Stealing Sheep - I Am The Rain (Red Deer Club / Idle Fret)

Liverpool based all-girl trio deliver stunning, eclectic four track EP

Released May 30th, 2011 via Red Deer Club / By Richard Lewis
Stealing Sheep - I Am The Rain (Red Deer Club / Idle Fret) Fresh out of the pressing plant courtesy of a hook-up between ultra-hip labels Red Deer Club and Idle Fret, Stealing Sheep’s new EP continues their creative ascent. Available on limited edition vinyl only (the tracks can also be streamed or purchased from the group’s Bandcamp site) as a 7” single with four tracks, the release is reminiscent of the Beatles’ run of early sixties EPs before the form sadly became obsolete.

Beginning with ‘Noah’s Days’ slow glide, powered by ominous keyboards, slow vocal incantation and thudding drums, changes shape with the arrival of Emily Lansley’s wraparound guitar tones.

All-too-brief at barely two minutes long, the title track opens with a Moroccan sounding clangour before heading across the pond to settle at the Andy Warhol’s Factory circa 1967. Led by an omnipotent Becky Hawley vocal gazing down from the clouds, the track wonderfully evokes the Velvet Underground. Evoking a softer, feminine spin on Lou Reed’s ultra-kinky ‘Venus in Furs’, the saturated guitar tone harks back to The Beatles’ finest B-side, ‘Rain’.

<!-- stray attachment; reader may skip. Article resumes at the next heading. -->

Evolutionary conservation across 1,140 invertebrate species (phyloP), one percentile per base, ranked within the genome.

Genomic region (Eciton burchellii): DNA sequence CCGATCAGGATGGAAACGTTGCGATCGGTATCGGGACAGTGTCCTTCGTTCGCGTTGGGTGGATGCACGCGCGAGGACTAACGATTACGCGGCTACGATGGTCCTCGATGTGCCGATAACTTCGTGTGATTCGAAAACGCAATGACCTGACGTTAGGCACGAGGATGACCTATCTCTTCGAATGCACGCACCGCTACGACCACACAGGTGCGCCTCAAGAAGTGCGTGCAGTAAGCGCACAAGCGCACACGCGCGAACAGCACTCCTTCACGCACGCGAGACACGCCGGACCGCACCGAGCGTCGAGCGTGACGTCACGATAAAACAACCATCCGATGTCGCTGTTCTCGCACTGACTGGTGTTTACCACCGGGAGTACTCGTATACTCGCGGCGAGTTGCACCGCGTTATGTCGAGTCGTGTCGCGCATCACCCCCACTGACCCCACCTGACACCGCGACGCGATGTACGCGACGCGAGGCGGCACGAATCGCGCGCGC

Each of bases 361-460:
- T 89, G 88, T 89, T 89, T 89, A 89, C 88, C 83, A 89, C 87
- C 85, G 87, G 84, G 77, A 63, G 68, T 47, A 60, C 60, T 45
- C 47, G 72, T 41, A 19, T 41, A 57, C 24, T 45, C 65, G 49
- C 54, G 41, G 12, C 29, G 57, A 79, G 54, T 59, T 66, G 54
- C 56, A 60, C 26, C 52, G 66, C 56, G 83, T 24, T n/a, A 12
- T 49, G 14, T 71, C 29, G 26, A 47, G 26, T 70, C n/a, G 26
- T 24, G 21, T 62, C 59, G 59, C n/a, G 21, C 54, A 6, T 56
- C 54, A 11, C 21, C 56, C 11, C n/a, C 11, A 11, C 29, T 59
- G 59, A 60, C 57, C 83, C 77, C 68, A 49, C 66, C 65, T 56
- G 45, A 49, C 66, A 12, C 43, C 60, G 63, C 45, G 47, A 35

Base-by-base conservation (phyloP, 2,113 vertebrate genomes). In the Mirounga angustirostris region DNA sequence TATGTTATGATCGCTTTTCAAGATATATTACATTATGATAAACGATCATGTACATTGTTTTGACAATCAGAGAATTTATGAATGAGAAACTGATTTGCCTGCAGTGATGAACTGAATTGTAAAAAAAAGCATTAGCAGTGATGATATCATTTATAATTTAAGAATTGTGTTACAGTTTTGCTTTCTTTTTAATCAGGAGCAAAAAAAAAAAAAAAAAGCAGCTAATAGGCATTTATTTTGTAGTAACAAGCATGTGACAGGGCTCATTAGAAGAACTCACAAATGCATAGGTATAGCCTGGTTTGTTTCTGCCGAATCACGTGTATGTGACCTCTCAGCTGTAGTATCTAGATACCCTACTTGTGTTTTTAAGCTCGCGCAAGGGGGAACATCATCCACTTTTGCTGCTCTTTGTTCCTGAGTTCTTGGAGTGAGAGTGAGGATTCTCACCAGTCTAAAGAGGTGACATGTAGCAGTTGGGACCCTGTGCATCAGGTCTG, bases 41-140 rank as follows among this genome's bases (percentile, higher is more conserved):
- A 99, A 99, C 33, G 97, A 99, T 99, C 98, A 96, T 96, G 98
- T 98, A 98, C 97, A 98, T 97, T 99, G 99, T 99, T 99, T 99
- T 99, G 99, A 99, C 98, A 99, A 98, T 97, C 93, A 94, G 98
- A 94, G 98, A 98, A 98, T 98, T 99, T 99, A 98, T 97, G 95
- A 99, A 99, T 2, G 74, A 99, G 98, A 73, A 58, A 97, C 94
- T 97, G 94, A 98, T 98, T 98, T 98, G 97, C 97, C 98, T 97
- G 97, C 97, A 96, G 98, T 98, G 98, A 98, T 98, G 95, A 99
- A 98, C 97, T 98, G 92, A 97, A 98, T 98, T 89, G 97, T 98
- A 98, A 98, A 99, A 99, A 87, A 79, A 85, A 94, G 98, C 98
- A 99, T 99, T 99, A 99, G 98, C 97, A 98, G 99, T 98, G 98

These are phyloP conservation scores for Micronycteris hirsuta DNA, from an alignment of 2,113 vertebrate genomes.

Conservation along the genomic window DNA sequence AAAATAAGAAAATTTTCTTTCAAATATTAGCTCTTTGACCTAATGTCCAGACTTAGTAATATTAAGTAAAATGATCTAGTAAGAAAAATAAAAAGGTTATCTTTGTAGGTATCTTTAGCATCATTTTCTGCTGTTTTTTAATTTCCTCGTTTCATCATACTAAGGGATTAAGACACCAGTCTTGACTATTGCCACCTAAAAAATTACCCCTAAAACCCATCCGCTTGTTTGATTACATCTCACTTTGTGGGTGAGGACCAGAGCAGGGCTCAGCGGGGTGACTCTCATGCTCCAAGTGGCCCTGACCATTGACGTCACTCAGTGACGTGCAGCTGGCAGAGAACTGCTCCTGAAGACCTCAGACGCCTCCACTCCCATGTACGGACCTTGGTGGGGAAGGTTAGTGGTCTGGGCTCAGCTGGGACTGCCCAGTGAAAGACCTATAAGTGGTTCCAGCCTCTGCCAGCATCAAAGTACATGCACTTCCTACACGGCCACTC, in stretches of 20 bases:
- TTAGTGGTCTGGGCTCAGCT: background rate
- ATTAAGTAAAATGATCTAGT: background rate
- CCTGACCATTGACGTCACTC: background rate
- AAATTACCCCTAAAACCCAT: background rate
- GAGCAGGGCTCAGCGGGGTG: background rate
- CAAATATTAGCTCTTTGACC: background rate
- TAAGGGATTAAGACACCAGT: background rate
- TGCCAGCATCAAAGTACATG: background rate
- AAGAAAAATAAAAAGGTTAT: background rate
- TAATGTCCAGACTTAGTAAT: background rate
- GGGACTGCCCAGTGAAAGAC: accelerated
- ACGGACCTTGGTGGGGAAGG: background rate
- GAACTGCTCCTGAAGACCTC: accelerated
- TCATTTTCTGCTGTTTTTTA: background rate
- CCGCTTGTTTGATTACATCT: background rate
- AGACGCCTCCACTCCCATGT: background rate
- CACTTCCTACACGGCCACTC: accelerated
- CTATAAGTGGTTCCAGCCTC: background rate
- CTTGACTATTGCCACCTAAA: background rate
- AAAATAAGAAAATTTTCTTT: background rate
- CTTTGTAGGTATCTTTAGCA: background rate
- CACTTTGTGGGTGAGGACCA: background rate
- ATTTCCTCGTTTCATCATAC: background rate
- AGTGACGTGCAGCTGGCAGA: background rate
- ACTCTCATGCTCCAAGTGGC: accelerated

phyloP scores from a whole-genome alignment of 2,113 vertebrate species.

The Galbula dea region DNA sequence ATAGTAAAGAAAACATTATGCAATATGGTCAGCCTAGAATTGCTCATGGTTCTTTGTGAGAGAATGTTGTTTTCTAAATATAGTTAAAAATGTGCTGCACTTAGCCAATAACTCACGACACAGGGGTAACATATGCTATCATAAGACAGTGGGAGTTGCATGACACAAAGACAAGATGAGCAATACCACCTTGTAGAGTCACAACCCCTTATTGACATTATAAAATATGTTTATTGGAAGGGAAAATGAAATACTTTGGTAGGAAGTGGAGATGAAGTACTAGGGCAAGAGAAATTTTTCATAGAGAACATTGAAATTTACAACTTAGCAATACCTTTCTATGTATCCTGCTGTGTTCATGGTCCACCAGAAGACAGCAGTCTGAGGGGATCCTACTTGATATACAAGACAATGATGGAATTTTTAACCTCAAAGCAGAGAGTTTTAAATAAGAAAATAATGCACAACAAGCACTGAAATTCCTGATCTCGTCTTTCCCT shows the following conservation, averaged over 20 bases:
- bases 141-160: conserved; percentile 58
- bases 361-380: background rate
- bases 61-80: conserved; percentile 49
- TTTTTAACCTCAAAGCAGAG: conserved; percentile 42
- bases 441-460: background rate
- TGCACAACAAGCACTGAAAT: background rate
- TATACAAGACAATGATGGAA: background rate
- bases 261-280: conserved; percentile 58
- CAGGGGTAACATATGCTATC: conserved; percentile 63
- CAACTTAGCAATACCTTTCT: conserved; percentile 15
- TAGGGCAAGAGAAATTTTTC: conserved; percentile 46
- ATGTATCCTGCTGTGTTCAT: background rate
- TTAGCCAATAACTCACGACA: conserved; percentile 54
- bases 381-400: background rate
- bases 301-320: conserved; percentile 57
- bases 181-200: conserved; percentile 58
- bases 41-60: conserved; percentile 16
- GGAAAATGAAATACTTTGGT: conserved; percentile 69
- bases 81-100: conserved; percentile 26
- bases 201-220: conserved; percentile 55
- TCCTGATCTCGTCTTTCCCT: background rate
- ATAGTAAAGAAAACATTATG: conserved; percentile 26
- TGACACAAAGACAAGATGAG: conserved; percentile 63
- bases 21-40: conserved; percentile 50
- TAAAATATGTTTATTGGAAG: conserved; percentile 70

Next up, obscure nursery rhyme ‘Bats’ patters along on gentle waves of cymbals before rumbling into the chorus care of Lucy Mercer’s tom-tom drums. Dimly like Kate Bush in its rhythmic drive (think ‘Sat in Your Lap’) the trio’s harmonies spiral upwards vertiginously.

Final track ‘Secrets’ resembles an even more radical departure, a kaleidoscopic resume of unused song snippets, assembled as one track. Beginning with a trip hop tune that clips along quickly, similar in feel to Radiohead high point ‘Idioteque’ the song creates the effect of punching through a succession of radio stations quickly.

A majestic record all round, the EP heightens expectations for the band’s imminent debut album even further. A German website profiled the trio recently and neatly described the band’s output as ‘grandiose muzik.’ Couldn’t have put it better myself.